Enter Servilius. Ser. See, by good hap, yonder's my lord; I have sweat to see his honour.— My honour'd lord,

[To Lucius. Luc. Servilius! you are kindly met, sir. Fare thee well:-Commend me to thy honourable-virtuous lord, my very exquisite friend.

Ser. May it please your honour, my lord hath sent

Luc. Ha! what has he sent? I am so much endeard to that lord; he's ever sending: How shall I thank him, think'st thou? And what has he sent now?

Ser. He has only sent his present occasion now, my lord; requesting your lordship to supply his instant use with so many talents.

Luc. I know, his lordship is but merry with me; He cannot want fifty-five hundred talents..

Ser. But in the mean time he wants less, my lord.
If his occasion were not virtuous,
I should not urge it half so faithfully.

Luc. Dost thou speak seriously, Servilius?
Ser. Upon my soul, 'tis true, sir.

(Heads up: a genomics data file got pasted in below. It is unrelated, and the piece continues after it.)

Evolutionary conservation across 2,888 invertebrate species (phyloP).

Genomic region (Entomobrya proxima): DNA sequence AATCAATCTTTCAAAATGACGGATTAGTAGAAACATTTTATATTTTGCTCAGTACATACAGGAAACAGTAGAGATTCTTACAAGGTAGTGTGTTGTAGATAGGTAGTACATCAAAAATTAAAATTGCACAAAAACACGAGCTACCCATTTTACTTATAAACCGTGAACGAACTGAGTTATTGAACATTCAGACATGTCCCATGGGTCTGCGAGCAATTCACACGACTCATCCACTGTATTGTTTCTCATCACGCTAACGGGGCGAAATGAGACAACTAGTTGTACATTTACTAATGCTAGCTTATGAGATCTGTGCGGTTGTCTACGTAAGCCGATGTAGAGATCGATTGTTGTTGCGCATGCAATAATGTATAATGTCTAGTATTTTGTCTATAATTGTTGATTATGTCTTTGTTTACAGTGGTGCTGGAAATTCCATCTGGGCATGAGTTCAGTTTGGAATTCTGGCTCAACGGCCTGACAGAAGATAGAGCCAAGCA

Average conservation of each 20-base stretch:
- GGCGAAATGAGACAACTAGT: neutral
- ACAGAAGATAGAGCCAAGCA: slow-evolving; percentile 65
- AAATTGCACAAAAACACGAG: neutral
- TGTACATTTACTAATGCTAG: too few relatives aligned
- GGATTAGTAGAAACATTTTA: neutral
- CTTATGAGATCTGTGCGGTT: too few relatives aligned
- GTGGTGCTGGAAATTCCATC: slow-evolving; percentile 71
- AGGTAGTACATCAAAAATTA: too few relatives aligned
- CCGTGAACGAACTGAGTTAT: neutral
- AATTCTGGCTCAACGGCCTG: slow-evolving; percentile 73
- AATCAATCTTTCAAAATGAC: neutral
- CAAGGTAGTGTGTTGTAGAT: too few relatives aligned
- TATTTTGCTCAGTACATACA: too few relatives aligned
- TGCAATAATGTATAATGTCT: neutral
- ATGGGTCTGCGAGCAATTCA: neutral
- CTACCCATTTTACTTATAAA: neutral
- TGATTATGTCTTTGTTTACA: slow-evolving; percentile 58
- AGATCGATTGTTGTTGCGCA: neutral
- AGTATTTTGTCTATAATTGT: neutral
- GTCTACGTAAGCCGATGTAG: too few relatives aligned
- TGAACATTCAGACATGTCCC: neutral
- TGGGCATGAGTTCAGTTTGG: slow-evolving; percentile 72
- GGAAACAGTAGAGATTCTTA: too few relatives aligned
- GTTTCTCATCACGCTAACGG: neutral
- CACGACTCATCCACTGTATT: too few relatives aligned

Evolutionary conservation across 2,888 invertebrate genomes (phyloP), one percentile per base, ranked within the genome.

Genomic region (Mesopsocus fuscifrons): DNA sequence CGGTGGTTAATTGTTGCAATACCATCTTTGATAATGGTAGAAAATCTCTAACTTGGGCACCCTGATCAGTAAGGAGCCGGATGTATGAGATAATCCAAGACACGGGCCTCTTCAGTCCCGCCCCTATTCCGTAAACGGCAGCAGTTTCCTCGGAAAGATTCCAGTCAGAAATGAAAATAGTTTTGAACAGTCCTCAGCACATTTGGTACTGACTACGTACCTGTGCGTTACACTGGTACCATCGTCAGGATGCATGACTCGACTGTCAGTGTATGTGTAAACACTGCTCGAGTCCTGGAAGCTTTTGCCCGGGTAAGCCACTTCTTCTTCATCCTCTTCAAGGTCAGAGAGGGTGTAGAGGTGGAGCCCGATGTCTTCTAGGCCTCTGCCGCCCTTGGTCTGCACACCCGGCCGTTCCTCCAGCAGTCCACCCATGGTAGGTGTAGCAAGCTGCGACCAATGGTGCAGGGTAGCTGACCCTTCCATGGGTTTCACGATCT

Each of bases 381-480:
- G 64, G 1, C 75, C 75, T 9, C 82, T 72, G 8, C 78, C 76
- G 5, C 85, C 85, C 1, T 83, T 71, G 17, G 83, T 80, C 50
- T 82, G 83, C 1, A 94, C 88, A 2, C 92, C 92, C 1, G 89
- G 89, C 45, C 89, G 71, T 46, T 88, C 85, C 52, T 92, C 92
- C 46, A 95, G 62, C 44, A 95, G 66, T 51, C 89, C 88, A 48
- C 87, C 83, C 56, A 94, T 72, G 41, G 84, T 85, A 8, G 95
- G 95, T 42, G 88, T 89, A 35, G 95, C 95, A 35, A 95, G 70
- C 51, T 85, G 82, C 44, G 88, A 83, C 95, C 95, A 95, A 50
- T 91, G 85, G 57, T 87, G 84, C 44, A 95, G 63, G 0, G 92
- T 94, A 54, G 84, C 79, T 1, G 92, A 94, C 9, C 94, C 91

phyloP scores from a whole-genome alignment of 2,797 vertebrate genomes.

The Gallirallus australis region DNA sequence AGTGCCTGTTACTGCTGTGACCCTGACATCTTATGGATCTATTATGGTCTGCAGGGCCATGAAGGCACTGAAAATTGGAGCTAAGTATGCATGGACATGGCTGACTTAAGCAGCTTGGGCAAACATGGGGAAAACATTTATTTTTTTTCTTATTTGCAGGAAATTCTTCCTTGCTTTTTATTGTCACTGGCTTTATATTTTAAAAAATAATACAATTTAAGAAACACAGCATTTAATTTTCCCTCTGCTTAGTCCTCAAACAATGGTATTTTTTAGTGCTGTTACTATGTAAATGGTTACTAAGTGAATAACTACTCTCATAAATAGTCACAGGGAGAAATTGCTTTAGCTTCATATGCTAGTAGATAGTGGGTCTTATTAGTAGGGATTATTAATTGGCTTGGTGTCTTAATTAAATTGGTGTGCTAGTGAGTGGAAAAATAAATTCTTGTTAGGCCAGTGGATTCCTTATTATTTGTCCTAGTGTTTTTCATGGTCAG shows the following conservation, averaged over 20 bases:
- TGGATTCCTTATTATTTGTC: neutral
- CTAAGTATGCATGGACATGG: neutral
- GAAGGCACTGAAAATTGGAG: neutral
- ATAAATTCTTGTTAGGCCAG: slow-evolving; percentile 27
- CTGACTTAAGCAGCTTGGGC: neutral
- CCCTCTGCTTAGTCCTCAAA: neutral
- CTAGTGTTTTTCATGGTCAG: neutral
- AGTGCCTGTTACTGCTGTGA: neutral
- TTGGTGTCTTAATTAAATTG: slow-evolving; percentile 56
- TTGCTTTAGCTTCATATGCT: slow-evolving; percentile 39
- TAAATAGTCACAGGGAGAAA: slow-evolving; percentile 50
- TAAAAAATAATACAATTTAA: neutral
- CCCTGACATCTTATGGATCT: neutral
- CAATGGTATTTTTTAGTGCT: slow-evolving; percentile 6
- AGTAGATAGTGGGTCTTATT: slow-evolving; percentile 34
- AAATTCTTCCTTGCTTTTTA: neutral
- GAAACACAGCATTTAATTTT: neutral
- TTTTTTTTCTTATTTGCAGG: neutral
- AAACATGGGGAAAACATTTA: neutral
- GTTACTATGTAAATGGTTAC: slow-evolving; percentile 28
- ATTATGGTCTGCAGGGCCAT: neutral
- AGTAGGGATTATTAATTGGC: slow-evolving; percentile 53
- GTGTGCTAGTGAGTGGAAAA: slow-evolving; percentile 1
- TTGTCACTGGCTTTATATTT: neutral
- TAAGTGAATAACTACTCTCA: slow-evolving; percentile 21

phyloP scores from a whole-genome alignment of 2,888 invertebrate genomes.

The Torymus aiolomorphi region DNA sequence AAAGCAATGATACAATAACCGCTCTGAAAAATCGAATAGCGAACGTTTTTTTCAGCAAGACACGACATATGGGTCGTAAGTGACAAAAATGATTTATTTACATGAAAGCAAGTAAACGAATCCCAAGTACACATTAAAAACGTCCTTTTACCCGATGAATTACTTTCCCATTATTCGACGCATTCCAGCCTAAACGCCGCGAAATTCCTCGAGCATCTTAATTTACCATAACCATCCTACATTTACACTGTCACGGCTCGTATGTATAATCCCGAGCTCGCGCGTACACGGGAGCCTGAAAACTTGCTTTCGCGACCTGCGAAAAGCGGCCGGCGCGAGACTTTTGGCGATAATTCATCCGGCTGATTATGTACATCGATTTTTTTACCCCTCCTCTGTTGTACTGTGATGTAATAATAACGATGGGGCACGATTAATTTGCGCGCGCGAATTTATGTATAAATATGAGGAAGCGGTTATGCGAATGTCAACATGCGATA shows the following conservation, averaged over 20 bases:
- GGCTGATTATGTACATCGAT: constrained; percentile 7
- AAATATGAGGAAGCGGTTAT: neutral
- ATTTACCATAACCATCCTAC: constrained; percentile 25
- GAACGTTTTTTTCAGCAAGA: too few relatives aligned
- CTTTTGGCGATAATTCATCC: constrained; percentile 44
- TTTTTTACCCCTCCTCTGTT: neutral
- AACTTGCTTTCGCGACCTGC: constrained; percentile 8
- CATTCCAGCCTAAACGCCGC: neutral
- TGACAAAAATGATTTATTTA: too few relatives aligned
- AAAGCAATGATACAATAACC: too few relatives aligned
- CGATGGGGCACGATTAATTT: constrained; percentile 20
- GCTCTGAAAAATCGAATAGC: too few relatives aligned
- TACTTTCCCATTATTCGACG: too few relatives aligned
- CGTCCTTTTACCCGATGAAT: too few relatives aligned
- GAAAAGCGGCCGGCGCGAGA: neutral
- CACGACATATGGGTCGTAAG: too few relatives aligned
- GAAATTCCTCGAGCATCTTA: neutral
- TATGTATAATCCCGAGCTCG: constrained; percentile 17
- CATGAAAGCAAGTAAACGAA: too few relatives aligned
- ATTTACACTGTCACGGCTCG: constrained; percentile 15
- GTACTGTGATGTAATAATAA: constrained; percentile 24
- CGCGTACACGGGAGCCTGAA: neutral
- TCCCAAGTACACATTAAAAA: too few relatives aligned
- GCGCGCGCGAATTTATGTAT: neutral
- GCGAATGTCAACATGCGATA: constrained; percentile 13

Luc. What a wicked beast was I, to disfurnish myself against such a good time, when I might have shown myself honourable? how unluckily it happen'd, that I should purchase the day before for a little part, and undo a great deal of honour?-Servilius, now before the gods, I am not able to do't; the more beast, I say :-I was sending to use lord Timon myself, these gentlemen can witness; but I would not, for the wealth of Athens, I had done it now. Commend me bountifully to his good lordship; and I hope, his honour will conceive the fairest of me, because I have no power to be kind:And tell him this from me, I count it one of my greatest afflictions, say, that I cannot pleasure such an honourable gentleman. Good Servilius, will you befriend me so far, as to use mine own words to him: